How Virtual Reality Stacks Up With the Real Thing
THE San Diego Zoo is one of the world's best. It attracts 3 million visitors a year. It houses an extensive bird collection and the world's largest koala collection outside of Australia. Until last month, I had never seen it.
At least, not really seen it. I'd only visited through a CD-ROM program called ``San Diego Zoo Presents ... The Animals!'' You might say I had virtually wandered around the place.
Many people have grand ideas about virtual reality. They imagine scientists donning headsets and goggles to travel to some never-never world. It sounds a little sinister. If the scientists build enchanting worlds, will anyone want to come back to the real thing?
The goggles do exist. And university researchers are finding ways to apply virtual reality to everything from architecture to archaeology. But for most of us, virtual reality is far more down-to-earth.
Computer games are virtual reality. You move through pretend worlds to zap space aliens. In some ways, a telephone call is virtual reality because two people interact as though they were together. Certainly, my CD-ROM of the zoo is low-level virtual reality. You don't need goggles to see, hear, and read about animals.
I last looked at that disk two months ago. So, when a business trip took us to San Diego last month, my wife and I made sure to visit the zoo. I wanted to see how virtual reality stacked up to the real thing.
After a thoroughly enjoyable afternoon, I came away with several conclusions. The first is that the real world is far more fun than virtual ones. Another conclusion, however, is that this comparison misses the point. Interesting things happen when you join the two.
The zoo is a pleasant integration of space. To see the tigers, you walk into Tiger River. To see the birds of the rain forest, you enter the huge enclosed Rainforest Aviary. Just one splash from an aviary's waterfall, and you'll never try to compare CD-ROM virtual reality with the real thing.
``There's a lot of interesting stuff at the San Diego Zoo that's not going to get captured on a CD-ROM,'' says James Coggins, a computer-science professor at the University of North Carolina at Chapel Hill. ``You won't smell anything that is there. You won't realize just how tall that giraffe really is.''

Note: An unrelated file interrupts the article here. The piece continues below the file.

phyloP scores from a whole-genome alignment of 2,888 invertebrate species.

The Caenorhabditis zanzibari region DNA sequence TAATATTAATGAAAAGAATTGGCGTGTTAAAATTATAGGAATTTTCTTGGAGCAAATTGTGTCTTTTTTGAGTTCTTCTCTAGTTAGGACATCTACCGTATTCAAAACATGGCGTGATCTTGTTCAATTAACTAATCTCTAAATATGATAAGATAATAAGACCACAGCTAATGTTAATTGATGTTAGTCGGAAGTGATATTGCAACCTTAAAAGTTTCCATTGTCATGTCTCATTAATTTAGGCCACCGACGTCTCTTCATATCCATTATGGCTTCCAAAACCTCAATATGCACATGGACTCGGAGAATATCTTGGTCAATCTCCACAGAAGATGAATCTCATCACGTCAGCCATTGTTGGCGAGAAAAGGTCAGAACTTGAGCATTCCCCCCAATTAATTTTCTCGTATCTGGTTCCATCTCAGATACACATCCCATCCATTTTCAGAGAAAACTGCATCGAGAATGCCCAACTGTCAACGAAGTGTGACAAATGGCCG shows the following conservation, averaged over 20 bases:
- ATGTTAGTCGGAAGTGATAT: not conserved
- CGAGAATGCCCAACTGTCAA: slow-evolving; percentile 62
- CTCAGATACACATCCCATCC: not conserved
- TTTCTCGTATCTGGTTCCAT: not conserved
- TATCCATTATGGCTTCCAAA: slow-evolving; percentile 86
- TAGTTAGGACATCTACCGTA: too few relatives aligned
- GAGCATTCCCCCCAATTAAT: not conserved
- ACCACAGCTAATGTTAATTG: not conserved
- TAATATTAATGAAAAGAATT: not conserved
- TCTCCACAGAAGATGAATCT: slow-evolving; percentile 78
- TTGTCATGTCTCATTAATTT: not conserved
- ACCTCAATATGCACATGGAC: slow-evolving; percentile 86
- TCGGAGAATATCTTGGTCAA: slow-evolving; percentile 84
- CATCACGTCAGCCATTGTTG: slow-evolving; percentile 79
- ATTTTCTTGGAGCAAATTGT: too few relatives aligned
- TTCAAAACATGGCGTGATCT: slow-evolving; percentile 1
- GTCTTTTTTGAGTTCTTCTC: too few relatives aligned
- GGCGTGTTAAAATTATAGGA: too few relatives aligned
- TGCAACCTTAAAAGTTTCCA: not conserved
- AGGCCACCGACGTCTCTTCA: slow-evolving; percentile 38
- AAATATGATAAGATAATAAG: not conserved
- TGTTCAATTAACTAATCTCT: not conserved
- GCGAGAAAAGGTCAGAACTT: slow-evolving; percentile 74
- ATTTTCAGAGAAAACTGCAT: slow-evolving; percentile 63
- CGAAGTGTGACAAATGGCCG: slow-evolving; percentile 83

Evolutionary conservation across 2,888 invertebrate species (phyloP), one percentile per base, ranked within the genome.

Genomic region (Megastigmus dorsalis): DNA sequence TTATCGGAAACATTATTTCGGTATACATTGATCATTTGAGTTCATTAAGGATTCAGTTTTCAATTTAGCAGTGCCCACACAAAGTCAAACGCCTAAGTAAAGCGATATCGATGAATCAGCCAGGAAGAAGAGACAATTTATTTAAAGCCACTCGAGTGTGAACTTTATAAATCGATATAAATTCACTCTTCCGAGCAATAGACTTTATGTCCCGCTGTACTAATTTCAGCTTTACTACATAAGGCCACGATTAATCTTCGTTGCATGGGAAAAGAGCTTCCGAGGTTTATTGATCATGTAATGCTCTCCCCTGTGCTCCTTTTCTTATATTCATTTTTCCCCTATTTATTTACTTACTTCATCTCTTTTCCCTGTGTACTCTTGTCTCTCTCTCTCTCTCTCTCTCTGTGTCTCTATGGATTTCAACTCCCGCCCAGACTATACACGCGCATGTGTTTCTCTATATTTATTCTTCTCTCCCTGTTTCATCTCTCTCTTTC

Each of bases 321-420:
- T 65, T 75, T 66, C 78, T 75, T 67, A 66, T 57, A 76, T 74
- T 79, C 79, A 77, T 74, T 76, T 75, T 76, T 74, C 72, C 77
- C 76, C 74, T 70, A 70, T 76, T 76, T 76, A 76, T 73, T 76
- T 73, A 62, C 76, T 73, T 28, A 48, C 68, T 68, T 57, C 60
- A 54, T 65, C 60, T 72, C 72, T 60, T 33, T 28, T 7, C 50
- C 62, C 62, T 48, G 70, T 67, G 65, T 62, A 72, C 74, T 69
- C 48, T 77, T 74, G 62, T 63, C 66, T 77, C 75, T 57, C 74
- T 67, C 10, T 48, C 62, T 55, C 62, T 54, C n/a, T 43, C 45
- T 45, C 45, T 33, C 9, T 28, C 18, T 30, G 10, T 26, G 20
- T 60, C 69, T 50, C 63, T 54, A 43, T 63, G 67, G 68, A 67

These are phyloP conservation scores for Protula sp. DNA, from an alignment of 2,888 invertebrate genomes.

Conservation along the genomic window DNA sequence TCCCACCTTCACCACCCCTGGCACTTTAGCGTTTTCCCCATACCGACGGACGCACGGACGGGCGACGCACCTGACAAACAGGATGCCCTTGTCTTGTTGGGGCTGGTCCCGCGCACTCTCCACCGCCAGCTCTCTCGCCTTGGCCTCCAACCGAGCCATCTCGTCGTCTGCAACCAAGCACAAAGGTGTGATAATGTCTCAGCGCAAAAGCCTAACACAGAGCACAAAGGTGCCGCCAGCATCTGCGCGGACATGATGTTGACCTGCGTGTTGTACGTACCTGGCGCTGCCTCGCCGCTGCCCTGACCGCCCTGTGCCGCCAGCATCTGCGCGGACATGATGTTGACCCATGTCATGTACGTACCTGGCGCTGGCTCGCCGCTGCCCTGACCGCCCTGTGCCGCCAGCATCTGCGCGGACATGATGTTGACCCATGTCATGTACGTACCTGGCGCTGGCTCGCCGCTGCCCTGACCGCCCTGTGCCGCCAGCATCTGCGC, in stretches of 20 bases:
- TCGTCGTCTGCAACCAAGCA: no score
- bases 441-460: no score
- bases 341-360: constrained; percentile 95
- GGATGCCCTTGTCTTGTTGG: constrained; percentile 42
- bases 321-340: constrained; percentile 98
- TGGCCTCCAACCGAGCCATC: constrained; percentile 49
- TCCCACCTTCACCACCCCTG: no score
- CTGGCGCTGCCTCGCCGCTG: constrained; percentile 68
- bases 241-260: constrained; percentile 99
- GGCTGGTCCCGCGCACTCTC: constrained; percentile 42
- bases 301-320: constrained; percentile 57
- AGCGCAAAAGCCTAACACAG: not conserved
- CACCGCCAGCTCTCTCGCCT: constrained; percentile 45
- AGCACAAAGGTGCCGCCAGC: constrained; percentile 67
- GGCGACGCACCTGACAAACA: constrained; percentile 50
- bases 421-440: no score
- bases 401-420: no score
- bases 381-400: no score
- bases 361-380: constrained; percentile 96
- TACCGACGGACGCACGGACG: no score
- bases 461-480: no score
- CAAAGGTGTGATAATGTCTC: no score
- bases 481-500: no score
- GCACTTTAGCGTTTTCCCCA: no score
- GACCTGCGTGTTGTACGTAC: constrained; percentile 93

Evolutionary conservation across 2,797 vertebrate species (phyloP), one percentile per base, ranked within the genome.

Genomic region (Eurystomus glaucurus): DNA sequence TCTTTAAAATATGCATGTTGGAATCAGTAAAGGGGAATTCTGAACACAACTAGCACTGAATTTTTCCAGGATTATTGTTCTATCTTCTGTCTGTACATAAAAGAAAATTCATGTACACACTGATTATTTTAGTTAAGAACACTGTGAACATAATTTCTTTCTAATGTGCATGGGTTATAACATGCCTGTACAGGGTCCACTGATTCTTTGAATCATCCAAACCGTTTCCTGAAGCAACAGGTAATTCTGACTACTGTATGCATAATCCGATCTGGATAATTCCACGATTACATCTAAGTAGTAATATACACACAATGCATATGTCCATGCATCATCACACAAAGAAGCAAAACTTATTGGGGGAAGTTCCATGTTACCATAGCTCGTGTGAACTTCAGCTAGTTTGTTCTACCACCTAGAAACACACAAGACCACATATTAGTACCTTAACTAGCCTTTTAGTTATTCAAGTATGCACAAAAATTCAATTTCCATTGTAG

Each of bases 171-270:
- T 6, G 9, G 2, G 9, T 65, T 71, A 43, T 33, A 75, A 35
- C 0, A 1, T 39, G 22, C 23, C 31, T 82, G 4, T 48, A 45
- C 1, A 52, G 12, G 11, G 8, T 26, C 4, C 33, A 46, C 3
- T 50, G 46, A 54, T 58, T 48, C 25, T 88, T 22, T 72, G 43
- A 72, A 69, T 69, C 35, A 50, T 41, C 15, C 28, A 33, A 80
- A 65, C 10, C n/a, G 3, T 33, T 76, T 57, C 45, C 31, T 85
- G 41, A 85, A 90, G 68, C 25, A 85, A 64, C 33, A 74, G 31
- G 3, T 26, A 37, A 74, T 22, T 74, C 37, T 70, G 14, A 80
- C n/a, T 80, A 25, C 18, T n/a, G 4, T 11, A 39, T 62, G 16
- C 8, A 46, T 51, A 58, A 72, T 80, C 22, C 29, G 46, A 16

And that's no criticism of the San Diego Zoo CD-ROM. When Software Toolworks (now Mindscape) came out with it two years ago, it was heralded as one of the best examples of multimedia. It remains the company's top product, with over 1 million copies sold. Next month, the company expects to release a new version with even more video and information on animals in the wild.
While the real zoo was more enjoyable, I nevertheless found it was far easier to learn from the CD-ROM. No matter how many plaques one might read, the information flowing from the virtual zoo was far more ample and more accessible.
And that is the point of virtual reality. It is not intended to replace the real world. It's designed to give people a better way of interacting with computers: Architects can check for mistakes on virtual buildings before they're built; archaeologists can recreate virtually the mounds they dig up for artifacts.
That may explain why scientists are dropping the term virtual reality in favor of ``augmented reality.'' It better captures the idea that the technology melds the strengths of the computer with those of the individual. One day, perhaps, the technology will get so good we'll want to play exclusively in virtual worlds. But don't bet on it. This weekend, some 750 million people will watch the Super Bowl on television. I suspect most of them would give up their living-room seats to join the 70,000 people actually attending the game.
Being there is still No. 1 in football, zoos, and life.
* Virtual mail is welcome at the following nonphysical locations: CompuServe (70541,3654), America Online (LBELSIE), or via the Internet (firstname.lastname@example.org).